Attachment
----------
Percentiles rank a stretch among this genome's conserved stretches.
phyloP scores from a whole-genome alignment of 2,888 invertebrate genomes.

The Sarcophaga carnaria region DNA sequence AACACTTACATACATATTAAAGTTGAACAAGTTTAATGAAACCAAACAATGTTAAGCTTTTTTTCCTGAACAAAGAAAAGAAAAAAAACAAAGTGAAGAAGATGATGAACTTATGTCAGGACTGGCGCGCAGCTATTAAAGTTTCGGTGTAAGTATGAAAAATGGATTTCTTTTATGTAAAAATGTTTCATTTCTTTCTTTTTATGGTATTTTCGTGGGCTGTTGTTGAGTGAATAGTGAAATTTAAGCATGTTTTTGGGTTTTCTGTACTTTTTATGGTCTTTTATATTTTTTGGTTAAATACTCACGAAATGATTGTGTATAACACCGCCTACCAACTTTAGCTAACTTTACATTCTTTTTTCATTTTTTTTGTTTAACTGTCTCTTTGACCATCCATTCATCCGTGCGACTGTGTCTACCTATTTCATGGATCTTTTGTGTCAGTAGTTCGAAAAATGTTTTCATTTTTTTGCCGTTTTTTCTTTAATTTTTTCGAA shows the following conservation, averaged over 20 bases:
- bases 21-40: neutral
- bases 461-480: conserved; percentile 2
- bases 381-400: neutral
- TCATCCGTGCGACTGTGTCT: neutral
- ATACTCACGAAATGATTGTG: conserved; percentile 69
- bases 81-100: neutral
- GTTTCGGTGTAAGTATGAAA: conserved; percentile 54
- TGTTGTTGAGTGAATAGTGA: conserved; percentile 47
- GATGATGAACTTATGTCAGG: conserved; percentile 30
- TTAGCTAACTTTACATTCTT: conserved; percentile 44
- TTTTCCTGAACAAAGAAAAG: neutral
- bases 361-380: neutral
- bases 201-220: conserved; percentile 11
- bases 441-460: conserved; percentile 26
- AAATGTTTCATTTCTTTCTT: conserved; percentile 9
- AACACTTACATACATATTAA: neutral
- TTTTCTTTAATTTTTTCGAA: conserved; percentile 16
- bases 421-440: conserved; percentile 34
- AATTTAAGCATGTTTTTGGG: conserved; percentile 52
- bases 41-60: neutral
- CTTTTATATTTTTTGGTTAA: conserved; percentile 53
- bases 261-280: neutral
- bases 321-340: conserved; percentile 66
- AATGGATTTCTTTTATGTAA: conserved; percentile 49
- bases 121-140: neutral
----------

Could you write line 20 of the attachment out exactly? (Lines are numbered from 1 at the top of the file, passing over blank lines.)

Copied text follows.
- TTTTCTTTAATTTTTTCGAA: conserved; percentile 16